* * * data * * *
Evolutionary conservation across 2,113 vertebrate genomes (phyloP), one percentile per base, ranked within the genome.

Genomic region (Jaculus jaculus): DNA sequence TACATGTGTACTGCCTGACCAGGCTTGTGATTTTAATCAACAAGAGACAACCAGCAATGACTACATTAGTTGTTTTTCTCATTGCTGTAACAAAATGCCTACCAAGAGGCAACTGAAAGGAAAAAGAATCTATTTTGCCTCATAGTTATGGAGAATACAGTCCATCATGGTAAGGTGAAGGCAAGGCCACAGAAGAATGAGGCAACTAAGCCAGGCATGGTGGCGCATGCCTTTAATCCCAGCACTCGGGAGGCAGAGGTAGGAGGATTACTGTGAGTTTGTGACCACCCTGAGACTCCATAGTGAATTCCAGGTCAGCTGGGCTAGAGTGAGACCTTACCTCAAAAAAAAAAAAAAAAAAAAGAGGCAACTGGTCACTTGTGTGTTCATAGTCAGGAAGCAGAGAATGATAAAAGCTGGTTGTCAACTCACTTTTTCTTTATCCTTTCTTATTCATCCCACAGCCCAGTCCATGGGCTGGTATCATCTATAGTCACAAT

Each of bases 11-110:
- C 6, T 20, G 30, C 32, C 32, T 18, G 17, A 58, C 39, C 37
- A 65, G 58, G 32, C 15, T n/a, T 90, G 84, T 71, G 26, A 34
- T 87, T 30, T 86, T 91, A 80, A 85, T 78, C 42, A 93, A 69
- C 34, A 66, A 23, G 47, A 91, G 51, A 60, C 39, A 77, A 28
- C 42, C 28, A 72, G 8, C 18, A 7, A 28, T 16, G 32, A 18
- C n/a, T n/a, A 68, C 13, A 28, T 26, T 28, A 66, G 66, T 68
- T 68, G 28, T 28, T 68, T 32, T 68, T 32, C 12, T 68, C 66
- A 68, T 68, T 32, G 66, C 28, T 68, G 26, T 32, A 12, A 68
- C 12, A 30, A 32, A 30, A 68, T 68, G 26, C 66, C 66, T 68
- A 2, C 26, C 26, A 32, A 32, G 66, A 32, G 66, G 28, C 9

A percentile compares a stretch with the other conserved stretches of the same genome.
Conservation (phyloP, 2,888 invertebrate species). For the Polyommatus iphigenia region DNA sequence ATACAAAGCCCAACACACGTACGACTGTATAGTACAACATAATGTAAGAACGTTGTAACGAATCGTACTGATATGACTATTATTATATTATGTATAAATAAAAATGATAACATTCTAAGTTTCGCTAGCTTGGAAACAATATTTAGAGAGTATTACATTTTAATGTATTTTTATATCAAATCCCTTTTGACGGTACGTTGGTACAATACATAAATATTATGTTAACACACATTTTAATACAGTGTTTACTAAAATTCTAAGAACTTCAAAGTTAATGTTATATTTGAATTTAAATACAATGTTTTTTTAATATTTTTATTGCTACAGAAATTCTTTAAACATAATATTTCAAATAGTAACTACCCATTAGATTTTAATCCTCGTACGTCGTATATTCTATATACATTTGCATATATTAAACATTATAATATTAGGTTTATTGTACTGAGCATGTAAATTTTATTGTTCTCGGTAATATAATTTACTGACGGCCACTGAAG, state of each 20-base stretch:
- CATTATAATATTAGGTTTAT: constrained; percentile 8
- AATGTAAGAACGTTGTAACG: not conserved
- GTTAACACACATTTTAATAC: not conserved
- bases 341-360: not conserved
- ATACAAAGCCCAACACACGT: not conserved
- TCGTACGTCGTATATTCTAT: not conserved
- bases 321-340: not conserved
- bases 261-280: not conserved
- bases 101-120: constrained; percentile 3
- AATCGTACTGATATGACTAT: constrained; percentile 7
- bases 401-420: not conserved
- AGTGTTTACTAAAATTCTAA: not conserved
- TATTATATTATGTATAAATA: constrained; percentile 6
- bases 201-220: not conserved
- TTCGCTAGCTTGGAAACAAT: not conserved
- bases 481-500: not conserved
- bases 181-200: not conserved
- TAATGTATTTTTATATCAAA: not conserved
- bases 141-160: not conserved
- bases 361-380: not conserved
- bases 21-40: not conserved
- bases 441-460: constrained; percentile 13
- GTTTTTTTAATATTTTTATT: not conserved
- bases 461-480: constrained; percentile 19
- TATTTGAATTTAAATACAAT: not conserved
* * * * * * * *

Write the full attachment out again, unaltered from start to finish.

Evolutionary conservation across 2,113 vertebrate genomes (phyloP), one percentile per base, ranked within the genome.

Genomic region (Jaculus jaculus): DNA sequence TACATGTGTACTGCCTGACCAGGCTTGTGATTTTAATCAACAAGAGACAACCAGCAATGACTACATTAGTTGTTTTTCTCATTGCTGTAACAAAATGCCTACCAAGAGGCAACTGAAAGGAAAAAGAATCTATTTTGCCTCATAGTTATGGAGAATACAGTCCATCATGGTAAGGTGAAGGCAAGGCCACAGAAGAATGAGGCAACTAAGCCAGGCATGGTGGCGCATGCCTTTAATCCCAGCACTCGGGAGGCAGAGGTAGGAGGATTACTGTGAGTTTGTGACCACCCTGAGACTCCATAGTGAATTCCAGGTCAGCTGGGCTAGAGTGAGACCTTACCTCAAAAAAAAAAAAAAAAAAAAGAGGCAACTGGTCACTTGTGTGTTCATAGTCAGGAAGCAGAGAATGATAAAAGCTGGTTGTCAACTCACTTTTTCTTTATCCTTTCTTATTCATCCCACAGCCCAGTCCATGGGCTGGTATCATCTATAGTCACAAT

Each of bases 11-110:
- C 6, T 20, G 30, C 32, C 32, T 18, G 17, A 58, C 39, C 37
- A 65, G 58, G 32, C 15, T n/a, T 90, G 84, T 71, G 26, A 34
- T 87, T 30, T 86, T 91, A 80, A 85, T 78, C 42, A 93, A 69
- C 34, A 66, A 23, G 47, A 91, G 51, A 60, C 39, A 77, A 28
- C 42, C 28, A 72, G 8, C 18, A 7, A 28, T 16, G 32, A 18
- C n/a, T n/a, A 68, C 13, A 28, T 26, T 28, A 66, G 66, T 68
- T 68, G 28, T 28, T 68, T 32, T 68, T 32, C 12, T 68, C 66
- A 68, T 68, T 32, G 66, C 28, T 68, G 26, T 32, A 12, A 68
- C 12, A 30, A 32, A 30, A 68, T 68, G 26, C 66, C 66, T 68
- A 2, C 26, C 26, A 32, A 32, G 66, A 32, G 66, G 28, C 9

A percentile compares a stretch with the other conserved stretches of the same genome.
Conservation (phyloP, 2,888 invertebrate species). For the Polyommatus iphigenia region DNA sequence ATACAAAGCCCAACACACGTACGACTGTATAGTACAACATAATGTAAGAACGTTGTAACGAATCGTACTGATATGACTATTATTATATTATGTATAAATAAAAATGATAACATTCTAAGTTTCGCTAGCTTGGAAACAATATTTAGAGAGTATTACATTTTAATGTATTTTTATATCAAATCCCTTTTGACGGTACGTTGGTACAATACATAAATATTATGTTAACACACATTTTAATACAGTGTTTACTAAAATTCTAAGAACTTCAAAGTTAATGTTATATTTGAATTTAAATACAATGTTTTTTTAATATTTTTATTGCTACAGAAATTCTTTAAACATAATATTTCAAATAGTAACTACCCATTAGATTTTAATCCTCGTACGTCGTATATTCTATATACATTTGCATATATTAAACATTATAATATTAGGTTTATTGTACTGAGCATGTAAATTTTATTGTTCTCGGTAATATAATTTACTGACGGCCACTGAAG, state of each 20-base stretch:
- CATTATAATATTAGGTTTAT: constrained; percentile 8
- AATGTAAGAACGTTGTAACG: not conserved
- GTTAACACACATTTTAATAC: not conserved
- bases 341-360: not conserved
- ATACAAAGCCCAACACACGT: not conserved
- TCGTACGTCGTATATTCTAT: not conserved
- bases 321-340: not conserved
- bases 261-280: not conserved
- bases 101-120: constrained; percentile 3
- AATCGTACTGATATGACTAT: constrained; percentile 7
- bases 401-420: not conserved
- AGTGTTTACTAAAATTCTAA: not conserved
- TATTATATTATGTATAAATA: constrained; percentile 6
- bases 201-220: not conserved
- TTCGCTAGCTTGGAAACAAT: not conserved
- bases 481-500: not conserved
- bases 181-200: not conserved
- TAATGTATTTTTATATCAAA: not conserved
- bases 141-160: not conserved
- bases 361-380: not conserved
- bases 21-40: not conserved
- bases 441-460: constrained; percentile 13
- GTTTTTTTAATATTTTTATT: not conserved
- bases 461-480: constrained; percentile 19
- TATTTGAATTTAAATACAAT: not conserved